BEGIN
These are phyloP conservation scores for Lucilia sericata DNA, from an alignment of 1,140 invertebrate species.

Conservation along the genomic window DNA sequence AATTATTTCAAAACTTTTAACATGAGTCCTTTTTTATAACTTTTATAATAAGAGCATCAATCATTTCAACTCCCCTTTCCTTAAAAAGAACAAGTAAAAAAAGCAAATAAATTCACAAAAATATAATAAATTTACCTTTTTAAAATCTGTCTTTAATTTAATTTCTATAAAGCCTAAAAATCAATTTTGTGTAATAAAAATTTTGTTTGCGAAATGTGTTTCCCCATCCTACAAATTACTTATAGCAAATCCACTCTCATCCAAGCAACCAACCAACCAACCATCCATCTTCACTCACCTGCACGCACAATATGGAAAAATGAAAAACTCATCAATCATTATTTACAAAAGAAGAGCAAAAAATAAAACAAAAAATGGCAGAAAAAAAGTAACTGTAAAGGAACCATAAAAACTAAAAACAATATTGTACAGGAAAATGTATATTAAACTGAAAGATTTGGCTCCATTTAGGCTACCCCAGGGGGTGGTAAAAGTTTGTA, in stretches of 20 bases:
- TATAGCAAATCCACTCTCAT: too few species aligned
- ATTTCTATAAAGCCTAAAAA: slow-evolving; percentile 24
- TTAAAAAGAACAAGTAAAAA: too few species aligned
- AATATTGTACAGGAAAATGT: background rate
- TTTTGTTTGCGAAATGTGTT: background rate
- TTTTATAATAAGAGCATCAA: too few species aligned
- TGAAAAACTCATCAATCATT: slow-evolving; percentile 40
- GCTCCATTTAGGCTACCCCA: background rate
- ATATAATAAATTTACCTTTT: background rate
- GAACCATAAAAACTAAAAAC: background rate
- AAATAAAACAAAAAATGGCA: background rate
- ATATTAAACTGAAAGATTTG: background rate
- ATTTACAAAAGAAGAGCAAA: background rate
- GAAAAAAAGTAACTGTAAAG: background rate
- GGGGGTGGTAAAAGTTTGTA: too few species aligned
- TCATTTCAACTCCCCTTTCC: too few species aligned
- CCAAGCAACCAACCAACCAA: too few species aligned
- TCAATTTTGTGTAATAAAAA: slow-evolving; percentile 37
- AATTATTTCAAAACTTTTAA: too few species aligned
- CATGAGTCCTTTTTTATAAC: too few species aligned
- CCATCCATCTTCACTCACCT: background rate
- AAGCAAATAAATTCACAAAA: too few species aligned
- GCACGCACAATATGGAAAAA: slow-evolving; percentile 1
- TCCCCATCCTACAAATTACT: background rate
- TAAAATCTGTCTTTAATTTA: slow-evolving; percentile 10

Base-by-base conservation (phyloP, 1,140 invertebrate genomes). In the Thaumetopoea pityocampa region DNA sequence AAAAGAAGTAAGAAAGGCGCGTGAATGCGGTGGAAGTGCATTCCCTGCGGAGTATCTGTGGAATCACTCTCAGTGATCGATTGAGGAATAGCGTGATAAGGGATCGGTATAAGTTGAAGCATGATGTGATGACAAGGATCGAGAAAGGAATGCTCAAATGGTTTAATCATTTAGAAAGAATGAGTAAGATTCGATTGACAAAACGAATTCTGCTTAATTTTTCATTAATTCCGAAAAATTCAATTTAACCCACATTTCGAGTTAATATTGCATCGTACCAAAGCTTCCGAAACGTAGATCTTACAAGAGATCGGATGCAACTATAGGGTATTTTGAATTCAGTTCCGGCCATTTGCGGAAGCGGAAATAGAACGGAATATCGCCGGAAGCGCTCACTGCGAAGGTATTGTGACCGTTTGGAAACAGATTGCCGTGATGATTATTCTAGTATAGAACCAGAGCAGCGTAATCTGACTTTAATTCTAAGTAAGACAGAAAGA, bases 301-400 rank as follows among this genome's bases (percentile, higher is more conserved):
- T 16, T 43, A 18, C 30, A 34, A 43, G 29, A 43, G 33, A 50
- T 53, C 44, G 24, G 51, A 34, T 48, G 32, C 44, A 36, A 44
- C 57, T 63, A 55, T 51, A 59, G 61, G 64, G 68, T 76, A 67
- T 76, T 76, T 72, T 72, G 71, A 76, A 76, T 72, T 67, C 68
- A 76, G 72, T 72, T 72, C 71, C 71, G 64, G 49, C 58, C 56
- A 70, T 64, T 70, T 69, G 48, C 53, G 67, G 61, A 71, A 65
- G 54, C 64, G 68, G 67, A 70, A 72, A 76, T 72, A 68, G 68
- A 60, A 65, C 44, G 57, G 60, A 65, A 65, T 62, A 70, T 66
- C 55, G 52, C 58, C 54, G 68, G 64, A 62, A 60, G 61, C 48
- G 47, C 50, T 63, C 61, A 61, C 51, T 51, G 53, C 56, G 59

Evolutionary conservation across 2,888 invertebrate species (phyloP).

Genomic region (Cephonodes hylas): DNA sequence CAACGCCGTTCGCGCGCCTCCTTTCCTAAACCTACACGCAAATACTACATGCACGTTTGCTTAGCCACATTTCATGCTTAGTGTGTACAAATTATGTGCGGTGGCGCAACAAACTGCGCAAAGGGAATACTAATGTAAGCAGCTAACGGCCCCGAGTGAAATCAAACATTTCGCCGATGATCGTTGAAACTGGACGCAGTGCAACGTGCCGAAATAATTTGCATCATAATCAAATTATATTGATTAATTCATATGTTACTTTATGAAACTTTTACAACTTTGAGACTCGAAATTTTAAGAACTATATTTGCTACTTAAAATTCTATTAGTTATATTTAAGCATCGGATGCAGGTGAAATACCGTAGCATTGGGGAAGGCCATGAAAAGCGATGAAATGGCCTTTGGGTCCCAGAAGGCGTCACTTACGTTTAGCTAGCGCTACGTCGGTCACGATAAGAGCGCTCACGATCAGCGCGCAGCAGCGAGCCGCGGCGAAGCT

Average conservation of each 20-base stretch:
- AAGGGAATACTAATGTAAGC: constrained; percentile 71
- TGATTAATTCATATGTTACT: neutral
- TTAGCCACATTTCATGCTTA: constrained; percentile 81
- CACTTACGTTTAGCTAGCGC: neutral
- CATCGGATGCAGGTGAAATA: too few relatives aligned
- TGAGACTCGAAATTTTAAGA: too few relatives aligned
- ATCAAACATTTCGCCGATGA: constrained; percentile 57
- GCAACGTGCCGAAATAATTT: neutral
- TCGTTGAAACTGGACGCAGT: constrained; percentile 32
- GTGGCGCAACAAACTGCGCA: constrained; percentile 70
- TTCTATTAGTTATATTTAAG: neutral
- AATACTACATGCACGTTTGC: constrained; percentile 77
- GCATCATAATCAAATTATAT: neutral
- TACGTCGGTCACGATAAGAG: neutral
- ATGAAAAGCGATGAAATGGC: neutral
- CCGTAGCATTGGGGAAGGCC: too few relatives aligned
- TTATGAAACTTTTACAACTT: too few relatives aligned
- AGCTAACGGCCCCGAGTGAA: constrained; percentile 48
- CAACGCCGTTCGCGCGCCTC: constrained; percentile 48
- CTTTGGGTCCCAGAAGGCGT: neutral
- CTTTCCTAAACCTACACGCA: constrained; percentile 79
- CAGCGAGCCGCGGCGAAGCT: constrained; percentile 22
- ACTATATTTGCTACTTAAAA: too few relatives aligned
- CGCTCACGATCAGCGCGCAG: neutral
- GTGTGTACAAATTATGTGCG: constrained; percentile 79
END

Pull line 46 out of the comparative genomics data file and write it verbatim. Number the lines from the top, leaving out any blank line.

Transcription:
- CATCGGATGCAGGTGAAATA: too few relatives aligned